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I recently built a deck, and we are looking to make a privacy wall using pencil hollies. As I was making sure weep holes weren’t sitting on joists, it occurred to me that the way that these planter troughs are positioned, the will set between two 16” o/c, 2x8 joists. Each (4) planter will span roughly 6 decking boards and will likely be around 500lbs initially with gravel, dirt, and a young plant. As the plant grows, it may gain some weight as well. Is this a dangerous amount of loading for these conditions?

Side note. I have a plan to route excess water away from the bottom of the planter.

position of planters relative to joists

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    I DK the answer to your question, but have a couple of comments: 1) Do you have any sort of finish on your deck? It looks new. There are many deck finishes out there, I like Penofin (Oops! Product recommendation, sorry!), if you do decide to finish, use a penetrating oil, not a solid surface like varathane. 2) You might want to place some narrow boards under the planters to get them off the deck. That would allow for any rain water that crept underneath to dry out and not rot the deck. May 9 at 15:27
  • It’s treated. I did a lot of research on this and determined that any finish applied in the first season is wasted. I plan on sealing with Thompson’s water seal late this fall.
    – mreff555
    May 9 at 18:15
  • From personal experience, don't let the deck sit too long if you want to it still look "yellow" through the Thompson's, instead of grey. We left ours for a year, and it was quite grey & required a power wash before we sealed it.
    – FreeMan
    May 10 at 14:38
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I've designed and built many decks, and I've looked at a lot of decks that failed. I did some rough calculations, and didn't see any problem with your plan. I'm not sure what kind of plants you have, but I recommend keeping then no taller than 6 or 7 feet.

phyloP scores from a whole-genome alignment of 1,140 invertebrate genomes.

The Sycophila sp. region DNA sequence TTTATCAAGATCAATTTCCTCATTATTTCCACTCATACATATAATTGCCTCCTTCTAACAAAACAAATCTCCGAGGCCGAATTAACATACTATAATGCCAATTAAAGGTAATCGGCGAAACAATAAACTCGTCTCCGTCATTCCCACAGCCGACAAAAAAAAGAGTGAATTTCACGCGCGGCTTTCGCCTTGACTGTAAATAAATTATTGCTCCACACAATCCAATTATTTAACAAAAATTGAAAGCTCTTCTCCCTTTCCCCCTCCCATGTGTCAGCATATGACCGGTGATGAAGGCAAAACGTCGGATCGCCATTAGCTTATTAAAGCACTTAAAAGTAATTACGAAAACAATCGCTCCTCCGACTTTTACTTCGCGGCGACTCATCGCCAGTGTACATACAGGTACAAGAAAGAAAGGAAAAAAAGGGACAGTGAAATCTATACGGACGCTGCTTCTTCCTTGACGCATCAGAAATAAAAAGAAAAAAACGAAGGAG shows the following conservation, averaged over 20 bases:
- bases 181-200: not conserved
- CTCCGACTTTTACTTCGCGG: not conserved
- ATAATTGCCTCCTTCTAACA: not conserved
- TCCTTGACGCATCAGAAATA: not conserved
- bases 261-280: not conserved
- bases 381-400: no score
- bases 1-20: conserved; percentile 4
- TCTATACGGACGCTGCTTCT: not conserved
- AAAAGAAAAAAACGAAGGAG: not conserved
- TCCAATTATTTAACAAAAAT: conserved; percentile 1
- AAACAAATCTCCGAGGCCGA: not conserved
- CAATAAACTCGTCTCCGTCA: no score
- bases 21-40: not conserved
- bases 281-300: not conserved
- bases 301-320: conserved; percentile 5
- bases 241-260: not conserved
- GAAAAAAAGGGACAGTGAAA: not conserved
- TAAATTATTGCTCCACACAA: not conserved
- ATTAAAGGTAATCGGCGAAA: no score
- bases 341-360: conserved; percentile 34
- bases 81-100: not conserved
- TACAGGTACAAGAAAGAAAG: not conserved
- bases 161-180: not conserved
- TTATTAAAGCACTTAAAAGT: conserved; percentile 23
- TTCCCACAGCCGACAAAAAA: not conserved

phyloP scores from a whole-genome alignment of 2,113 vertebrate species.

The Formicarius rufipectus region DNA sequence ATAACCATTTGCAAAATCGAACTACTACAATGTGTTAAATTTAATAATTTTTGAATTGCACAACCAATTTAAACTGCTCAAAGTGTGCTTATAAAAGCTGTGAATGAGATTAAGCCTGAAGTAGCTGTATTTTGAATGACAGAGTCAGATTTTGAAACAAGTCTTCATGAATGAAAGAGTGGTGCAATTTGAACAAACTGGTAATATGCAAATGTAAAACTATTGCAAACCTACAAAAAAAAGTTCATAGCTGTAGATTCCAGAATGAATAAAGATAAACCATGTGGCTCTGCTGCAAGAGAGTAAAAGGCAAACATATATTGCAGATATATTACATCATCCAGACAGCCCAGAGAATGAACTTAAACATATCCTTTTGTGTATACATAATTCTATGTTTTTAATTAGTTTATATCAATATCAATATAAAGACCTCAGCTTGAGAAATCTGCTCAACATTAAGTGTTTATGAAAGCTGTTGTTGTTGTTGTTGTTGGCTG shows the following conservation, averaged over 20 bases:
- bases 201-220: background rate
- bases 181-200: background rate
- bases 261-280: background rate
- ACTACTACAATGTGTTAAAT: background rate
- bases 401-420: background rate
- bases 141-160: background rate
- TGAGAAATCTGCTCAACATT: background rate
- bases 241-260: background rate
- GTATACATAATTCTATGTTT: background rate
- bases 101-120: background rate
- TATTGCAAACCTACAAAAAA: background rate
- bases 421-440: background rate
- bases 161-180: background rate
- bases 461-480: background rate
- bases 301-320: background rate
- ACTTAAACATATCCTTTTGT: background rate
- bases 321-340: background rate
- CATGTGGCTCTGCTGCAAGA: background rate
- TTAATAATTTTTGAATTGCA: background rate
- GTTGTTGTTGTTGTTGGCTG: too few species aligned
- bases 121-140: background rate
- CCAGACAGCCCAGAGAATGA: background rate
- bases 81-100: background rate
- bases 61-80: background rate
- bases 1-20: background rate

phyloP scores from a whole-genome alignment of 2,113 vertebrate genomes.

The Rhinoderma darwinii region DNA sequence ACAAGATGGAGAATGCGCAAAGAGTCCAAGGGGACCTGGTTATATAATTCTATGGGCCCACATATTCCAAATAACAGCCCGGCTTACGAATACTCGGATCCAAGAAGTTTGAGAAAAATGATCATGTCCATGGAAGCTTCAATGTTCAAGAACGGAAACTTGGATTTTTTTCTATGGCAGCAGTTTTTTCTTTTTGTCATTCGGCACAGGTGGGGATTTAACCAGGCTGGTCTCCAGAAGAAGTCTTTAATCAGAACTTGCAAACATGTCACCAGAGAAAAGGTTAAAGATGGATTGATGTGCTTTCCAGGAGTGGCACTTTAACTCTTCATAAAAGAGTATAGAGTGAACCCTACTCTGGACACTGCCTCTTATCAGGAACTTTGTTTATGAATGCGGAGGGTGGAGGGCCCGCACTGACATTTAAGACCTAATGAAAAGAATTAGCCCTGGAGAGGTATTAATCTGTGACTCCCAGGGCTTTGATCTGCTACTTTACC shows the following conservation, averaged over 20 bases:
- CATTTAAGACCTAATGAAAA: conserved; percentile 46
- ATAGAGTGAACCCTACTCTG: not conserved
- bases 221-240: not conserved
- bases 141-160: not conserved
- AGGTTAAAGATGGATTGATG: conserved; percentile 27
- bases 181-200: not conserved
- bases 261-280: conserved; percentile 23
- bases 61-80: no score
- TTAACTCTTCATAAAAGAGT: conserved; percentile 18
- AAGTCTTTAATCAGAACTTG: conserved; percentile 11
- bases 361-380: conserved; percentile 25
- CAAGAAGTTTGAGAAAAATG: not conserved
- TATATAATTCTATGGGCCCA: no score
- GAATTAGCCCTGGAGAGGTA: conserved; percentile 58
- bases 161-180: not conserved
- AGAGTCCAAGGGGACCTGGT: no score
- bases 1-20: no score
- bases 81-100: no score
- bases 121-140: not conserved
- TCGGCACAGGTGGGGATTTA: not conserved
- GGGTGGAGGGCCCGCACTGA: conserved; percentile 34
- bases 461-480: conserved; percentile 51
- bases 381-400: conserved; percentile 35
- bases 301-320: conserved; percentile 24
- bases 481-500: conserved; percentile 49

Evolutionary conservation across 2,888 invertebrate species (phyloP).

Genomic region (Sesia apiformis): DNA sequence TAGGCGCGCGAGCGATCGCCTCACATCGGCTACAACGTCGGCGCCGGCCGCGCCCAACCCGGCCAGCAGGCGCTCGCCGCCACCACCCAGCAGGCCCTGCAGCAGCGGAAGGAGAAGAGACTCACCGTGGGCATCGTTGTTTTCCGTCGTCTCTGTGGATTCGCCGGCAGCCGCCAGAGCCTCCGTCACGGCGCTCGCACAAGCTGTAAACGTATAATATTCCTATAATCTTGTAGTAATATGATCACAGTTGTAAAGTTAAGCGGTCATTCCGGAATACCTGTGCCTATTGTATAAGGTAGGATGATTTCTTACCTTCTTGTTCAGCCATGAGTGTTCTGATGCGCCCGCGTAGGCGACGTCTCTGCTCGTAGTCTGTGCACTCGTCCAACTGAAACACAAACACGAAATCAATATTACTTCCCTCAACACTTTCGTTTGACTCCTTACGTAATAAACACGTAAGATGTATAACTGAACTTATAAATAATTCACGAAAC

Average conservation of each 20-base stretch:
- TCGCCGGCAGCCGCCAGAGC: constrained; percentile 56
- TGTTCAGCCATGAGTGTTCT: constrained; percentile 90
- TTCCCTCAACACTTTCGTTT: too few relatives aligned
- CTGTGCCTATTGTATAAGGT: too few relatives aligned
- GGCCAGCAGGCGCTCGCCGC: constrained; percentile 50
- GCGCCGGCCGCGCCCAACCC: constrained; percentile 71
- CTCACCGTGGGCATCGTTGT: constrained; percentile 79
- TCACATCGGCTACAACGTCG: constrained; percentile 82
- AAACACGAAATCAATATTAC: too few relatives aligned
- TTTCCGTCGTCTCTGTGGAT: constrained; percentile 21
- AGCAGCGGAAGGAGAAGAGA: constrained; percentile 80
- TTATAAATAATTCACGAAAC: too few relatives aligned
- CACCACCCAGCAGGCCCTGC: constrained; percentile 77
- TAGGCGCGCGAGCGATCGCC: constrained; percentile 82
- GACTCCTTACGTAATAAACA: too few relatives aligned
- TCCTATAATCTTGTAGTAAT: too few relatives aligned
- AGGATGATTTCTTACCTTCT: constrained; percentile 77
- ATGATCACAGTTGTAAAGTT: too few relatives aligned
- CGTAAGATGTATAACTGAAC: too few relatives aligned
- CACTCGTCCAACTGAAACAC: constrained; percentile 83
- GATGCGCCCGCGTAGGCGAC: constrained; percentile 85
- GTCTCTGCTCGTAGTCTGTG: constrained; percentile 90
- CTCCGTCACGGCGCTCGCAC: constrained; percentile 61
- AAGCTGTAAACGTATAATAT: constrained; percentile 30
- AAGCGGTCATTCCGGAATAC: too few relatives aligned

BTW, looks like a nice deck :-)

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  • They grow to about 6 feet. I’ll trim them if they are getting much taller than that. I think I can get the load down to about 250 lbs per planter by using pumice instead of gravel. That is still ~83lb/sf but it is an improvement.
    – mreff555
    May 9 at 23:37
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Check the code for you area it likely specifies the minimum pound per square foot that a code compliant deck should support (for my area it's 50 pounds per square foot).

Based on a guess of the planter size based on board width my guess is you may have a problem. I'd also note that if you live in an area that gets snow then I definitely be concerned as the holly will hold snow (additional weight) and cause drifting just where you don't want it (yet more weight).

Have you considered the fake outdoor privacy vines you can buy?

Jonathan

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  • I’ll have to look into the local codes and the fake vines. I hadn’t really considered any privacy options until they showed up on the doorstep and wifey said make it work. 🤦‍♂️
    – mreff555
    May 9 at 18:18
  • The uniform load the code provided is the uniform load assumed to occupy the entire deck area, which is to be considered on top of the weight of the planter that, combined, will produce the critical load on the edge beam/joints directly under the planter. The load is to be evaluated based on the layout of the joists/beam, which will require engineer helps, or from someone knows how.
    – r13
    May 9 at 22:14
  • @r13 right. Expected usage + furniture yields an average of 50lb/sf. I’ll make sure nobody sits on the plants.
    – mreff555
    May 9 at 23:41

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